The central theme of the dimensional perspective is that emotional distress can be secondary to an individual’s cognitive or affective trait vulnerabilities (5). Studies have shown that patients with traumatic brain injury often have cognitive deficits and alterations in personality and emotional regulations that can have adverse outcomes (31). Common changes include disinhibition, irritability, apathy, agitation, aggression, indifference to surroundings, and problems with executive functioning (32). Disinhibition may be a particular problem in this patient population. In a study comparing patients with traumatic brain injury to normal comparison subjects on the Revised Diagnostic Interview for Borderlines (33), which is a measure of borderline traits, the patients with traumatic brain injury had more borderline-like traits than the comparison subjects on tasks of inhibition and object relations. The subjects with traumatic brain injury had a poorer performance on the “go/no go” task, indicating difficulty inhibiting their responses. The dimensional perspective includes assessing potential, provocation, and response. For example, Mr. C’s cognitive inefficiencies, such as inattention and poor memory, coupled with his personality traits after traumatic brain injury of low frustration tolerance and quickness to anger (potential) placed him at risk when stressed or challenged (provocation) to react aggressively or inappropriately (response). Although these cognitive and affective trait vulnerabilities were clearly a sequelae of traumatic brain injury, they were now the patient’s new persona or new baseline. Trauma to the brain often causes injury to the frontal-temporal regions with resultant cognitive, behavioral, and emotional impairments that can persist for decades after traumatic brain injury (34). These impairments can be further exaggerated by other factors, such as comorbid psychiatric disorders, substance abuse, and environmental factors, such as excessive stimulation and/or limited psychosocial support (34). Because there is no cure for traumatic brain injury, treatment for a dimensional problem should focus on factors precipitating the emotional distress and strategies used to reduce the emotional response. The dimensional approach helps recognize the patient’s vulnerabilities and provides guidance and strength to help the patient function to the fullest potential.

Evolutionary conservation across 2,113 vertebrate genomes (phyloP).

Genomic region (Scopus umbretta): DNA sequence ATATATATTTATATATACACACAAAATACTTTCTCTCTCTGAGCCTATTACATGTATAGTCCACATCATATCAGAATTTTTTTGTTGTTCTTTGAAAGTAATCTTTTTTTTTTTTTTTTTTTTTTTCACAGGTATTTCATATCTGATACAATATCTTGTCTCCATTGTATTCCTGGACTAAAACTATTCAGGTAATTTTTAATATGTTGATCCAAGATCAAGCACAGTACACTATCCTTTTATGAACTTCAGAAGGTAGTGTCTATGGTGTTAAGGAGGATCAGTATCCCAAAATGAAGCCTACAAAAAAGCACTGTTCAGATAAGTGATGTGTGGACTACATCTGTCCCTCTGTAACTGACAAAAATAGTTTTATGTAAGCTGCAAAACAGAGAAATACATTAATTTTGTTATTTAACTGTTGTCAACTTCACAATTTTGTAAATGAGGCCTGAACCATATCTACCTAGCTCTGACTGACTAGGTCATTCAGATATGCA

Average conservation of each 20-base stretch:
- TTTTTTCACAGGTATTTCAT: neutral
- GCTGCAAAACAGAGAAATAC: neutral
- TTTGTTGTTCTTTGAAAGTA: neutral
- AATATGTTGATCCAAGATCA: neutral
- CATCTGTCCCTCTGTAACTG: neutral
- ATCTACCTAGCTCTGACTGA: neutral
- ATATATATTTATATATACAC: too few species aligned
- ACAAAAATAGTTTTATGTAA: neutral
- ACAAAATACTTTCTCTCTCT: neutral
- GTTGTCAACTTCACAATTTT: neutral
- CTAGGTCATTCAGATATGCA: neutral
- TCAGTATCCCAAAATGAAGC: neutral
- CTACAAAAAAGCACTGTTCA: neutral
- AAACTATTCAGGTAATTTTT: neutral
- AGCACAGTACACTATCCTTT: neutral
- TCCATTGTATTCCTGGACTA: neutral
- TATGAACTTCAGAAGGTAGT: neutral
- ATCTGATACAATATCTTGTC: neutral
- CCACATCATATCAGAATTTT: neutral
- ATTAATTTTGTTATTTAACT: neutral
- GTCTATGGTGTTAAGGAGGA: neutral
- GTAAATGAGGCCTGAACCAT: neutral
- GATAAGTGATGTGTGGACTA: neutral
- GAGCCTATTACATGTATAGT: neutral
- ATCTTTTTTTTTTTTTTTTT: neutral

In accordance with the dimensional perspective, Mr. C received guidance through instruction, practice, and support during individual and group therapy sessions. During these sessions, Mr. C was educated about brain injury and its consequences. Guidance included encouraging Mr. C to acknowledge his deficits and to recognize a “new” baseline. During therapy sessions, his strengths (e.g., motivation to get better, desire to be self-sufficient, absence of substance abuse) and weaknesses (cognitive deficits and specific personality traits) were discussed. Modeling and role playing were used to demonstrate how his vulnerabilities could lead to trouble. Discussing his strengths improved his self-esteem and helped him stay motivated. Guidance also included training to improve his interpersonal relationships, with an emphasis on learning to listen, exercising self-control when angry, and making conversation in a polite and responsible manner. Group counseling was useful in providing actual interactions with peers and opportunities for socialization to offset the loneliness that often provoked Mr. C’s distress. This supportive and structured setting gave Mr. C an opportunity to obtain safe feedback from peers. In addition, regular family meetings were held to provide additional instruction and support.